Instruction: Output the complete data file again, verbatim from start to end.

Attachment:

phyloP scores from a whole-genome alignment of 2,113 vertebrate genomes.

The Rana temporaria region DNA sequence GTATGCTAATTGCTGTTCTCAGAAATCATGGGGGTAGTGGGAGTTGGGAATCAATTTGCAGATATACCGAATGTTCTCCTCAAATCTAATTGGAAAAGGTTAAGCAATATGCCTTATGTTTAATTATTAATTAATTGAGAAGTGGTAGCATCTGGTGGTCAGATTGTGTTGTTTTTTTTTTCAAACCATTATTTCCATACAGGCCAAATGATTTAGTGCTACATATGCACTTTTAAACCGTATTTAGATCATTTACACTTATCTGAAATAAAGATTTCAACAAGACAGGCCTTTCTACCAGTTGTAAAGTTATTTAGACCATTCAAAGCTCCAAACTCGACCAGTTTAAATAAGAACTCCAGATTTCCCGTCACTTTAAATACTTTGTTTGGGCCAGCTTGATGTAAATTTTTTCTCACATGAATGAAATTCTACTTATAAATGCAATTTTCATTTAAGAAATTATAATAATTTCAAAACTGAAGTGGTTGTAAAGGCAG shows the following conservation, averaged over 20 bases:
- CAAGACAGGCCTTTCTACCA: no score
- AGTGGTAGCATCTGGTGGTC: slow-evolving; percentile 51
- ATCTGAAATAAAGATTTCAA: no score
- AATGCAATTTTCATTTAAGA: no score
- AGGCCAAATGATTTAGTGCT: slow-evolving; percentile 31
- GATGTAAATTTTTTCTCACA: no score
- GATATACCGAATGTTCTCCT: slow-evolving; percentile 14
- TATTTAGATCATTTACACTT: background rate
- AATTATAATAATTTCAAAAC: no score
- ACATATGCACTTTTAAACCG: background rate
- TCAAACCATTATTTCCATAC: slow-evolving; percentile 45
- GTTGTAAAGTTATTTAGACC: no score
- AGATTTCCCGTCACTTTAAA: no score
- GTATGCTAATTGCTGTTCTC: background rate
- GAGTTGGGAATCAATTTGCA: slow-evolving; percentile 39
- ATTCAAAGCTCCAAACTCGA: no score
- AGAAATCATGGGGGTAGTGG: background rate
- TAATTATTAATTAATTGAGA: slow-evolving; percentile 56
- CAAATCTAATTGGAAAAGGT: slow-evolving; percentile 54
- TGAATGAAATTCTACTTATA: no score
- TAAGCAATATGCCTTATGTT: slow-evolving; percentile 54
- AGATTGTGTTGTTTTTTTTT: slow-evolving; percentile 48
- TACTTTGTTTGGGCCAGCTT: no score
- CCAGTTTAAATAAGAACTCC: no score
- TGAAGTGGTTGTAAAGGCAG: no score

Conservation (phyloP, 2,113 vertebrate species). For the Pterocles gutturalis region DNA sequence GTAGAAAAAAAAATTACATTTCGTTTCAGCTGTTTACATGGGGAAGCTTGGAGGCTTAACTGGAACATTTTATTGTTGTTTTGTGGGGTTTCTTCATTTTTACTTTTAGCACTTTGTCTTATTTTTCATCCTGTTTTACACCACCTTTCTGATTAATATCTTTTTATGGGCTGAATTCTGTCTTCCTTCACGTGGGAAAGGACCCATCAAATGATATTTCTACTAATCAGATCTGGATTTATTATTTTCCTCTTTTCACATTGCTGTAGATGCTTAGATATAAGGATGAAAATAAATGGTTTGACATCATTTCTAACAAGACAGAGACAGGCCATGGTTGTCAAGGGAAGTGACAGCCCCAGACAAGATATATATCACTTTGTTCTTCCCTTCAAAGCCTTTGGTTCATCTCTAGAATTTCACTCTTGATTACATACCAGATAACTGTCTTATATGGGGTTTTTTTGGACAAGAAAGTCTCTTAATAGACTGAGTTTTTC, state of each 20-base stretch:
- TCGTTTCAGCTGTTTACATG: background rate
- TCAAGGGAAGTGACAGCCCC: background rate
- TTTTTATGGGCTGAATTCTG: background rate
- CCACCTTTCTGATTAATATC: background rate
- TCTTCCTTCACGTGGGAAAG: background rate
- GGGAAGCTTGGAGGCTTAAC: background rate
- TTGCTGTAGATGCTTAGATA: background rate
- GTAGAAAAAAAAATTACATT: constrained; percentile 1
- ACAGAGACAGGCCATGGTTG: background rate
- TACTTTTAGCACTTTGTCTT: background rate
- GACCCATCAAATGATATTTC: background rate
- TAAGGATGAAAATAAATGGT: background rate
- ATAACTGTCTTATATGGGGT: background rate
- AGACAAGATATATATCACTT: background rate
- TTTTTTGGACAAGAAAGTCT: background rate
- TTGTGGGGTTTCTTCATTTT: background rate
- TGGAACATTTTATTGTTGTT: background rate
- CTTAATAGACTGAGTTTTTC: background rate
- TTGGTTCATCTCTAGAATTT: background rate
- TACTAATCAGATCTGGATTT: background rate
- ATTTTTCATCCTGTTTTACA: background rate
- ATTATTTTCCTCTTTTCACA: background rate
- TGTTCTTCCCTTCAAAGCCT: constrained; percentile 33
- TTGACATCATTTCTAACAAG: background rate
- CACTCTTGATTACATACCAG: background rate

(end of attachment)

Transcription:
phyloP scores from a whole-genome alignment of 2,113 vertebrate genomes.

The Rana temporaria region DNA sequence GTATGCTAATTGCTGTTCTCAGAAATCATGGGGGTAGTGGGAGTTGGGAATCAATTTGCAGATATACCGAATGTTCTCCTCAAATCTAATTGGAAAAGGTTAAGCAATATGCCTTATGTTTAATTATTAATTAATTGAGAAGTGGTAGCATCTGGTGGTCAGATTGTGTTGTTTTTTTTTTCAAACCATTATTTCCATACAGGCCAAATGATTTAGTGCTACATATGCACTTTTAAACCGTATTTAGATCATTTACACTTATCTGAAATAAAGATTTCAACAAGACAGGCCTTTCTACCAGTTGTAAAGTTATTTAGACCATTCAAAGCTCCAAACTCGACCAGTTTAAATAAGAACTCCAGATTTCCCGTCACTTTAAATACTTTGTTTGGGCCAGCTTGATGTAAATTTTTTCTCACATGAATGAAATTCTACTTATAAATGCAATTTTCATTTAAGAAATTATAATAATTTCAAAACTGAAGTGGTTGTAAAGGCAG shows the following conservation, averaged over 20 bases:
- CAAGACAGGCCTTTCTACCA: no score
- AGTGGTAGCATCTGGTGGTC: slow-evolving; percentile 51
- ATCTGAAATAAAGATTTCAA: no score
- AATGCAATTTTCATTTAAGA: no score
- AGGCCAAATGATTTAGTGCT: slow-evolving; percentile 31
- GATGTAAATTTTTTCTCACA: no score
- GATATACCGAATGTTCTCCT: slow-evolving; percentile 14
- TATTTAGATCATTTACACTT: background rate
- AATTATAATAATTTCAAAAC: no score
- ACATATGCACTTTTAAACCG: background rate
- TCAAACCATTATTTCCATAC: slow-evolving; percentile 45
- GTTGTAAAGTTATTTAGACC: no score
- AGATTTCCCGTCACTTTAAA: no score
- GTATGCTAATTGCTGTTCTC: background rate
- GAGTTGGGAATCAATTTGCA: slow-evolving; percentile 39
- ATTCAAAGCTCCAAACTCGA: no score
- AGAAATCATGGGGGTAGTGG: background rate
- TAATTATTAATTAATTGAGA: slow-evolving; percentile 56
- CAAATCTAATTGGAAAAGGT: slow-evolving; percentile 54
- TGAATGAAATTCTACTTATA: no score
- TAAGCAATATGCCTTATGTT: slow-evolving; percentile 54
- AGATTGTGTTGTTTTTTTTT: slow-evolving; percentile 48
- TACTTTGTTTGGGCCAGCTT: no score
- CCAGTTTAAATAAGAACTCC: no score
- TGAAGTGGTTGTAAAGGCAG: no score

Conservation (phyloP, 2,113 vertebrate species). For the Pterocles gutturalis region DNA sequence GTAGAAAAAAAAATTACATTTCGTTTCAGCTGTTTACATGGGGAAGCTTGGAGGCTTAACTGGAACATTTTATTGTTGTTTTGTGGGGTTTCTTCATTTTTACTTTTAGCACTTTGTCTTATTTTTCATCCTGTTTTACACCACCTTTCTGATTAATATCTTTTTATGGGCTGAATTCTGTCTTCCTTCACGTGGGAAAGGACCCATCAAATGATATTTCTACTAATCAGATCTGGATTTATTATTTTCCTCTTTTCACATTGCTGTAGATGCTTAGATATAAGGATGAAAATAAATGGTTTGACATCATTTCTAACAAGACAGAGACAGGCCATGGTTGTCAAGGGAAGTGACAGCCCCAGACAAGATATATATCACTTTGTTCTTCCCTTCAAAGCCTTTGGTTCATCTCTAGAATTTCACTCTTGATTACATACCAGATAACTGTCTTATATGGGGTTTTTTTGGACAAGAAAGTCTCTTAATAGACTGAGTTTTTC, state of each 20-base stretch:
- TCGTTTCAGCTGTTTACATG: background rate
- TCAAGGGAAGTGACAGCCCC: background rate
- TTTTTATGGGCTGAATTCTG: background rate
- CCACCTTTCTGATTAATATC: background rate
- TCTTCCTTCACGTGGGAAAG: background rate
- GGGAAGCTTGGAGGCTTAAC: background rate
- TTGCTGTAGATGCTTAGATA: background rate
- GTAGAAAAAAAAATTACATT: constrained; percentile 1
- ACAGAGACAGGCCATGGTTG: background rate
- TACTTTTAGCACTTTGTCTT: background rate
- GACCCATCAAATGATATTTC: background rate
- TAAGGATGAAAATAAATGGT: background rate
- ATAACTGTCTTATATGGGGT: background rate
- AGACAAGATATATATCACTT: background rate
- TTTTTTGGACAAGAAAGTCT: background rate
- TTGTGGGGTTTCTTCATTTT: background rate
- TGGAACATTTTATTGTTGTT: background rate
- CTTAATAGACTGAGTTTTTC: background rate
- TTGGTTCATCTCTAGAATTT: background rate
- TACTAATCAGATCTGGATTT: background rate
- ATTTTTCATCCTGTTTTACA: background rate
- ATTATTTTCCTCTTTTCACA: background rate
- TGTTCTTCCCTTCAAAGCCT: constrained; percentile 33
- TTGACATCATTTCTAACAAG: background rate
- CACTCTTGATTACATACCAG: background rate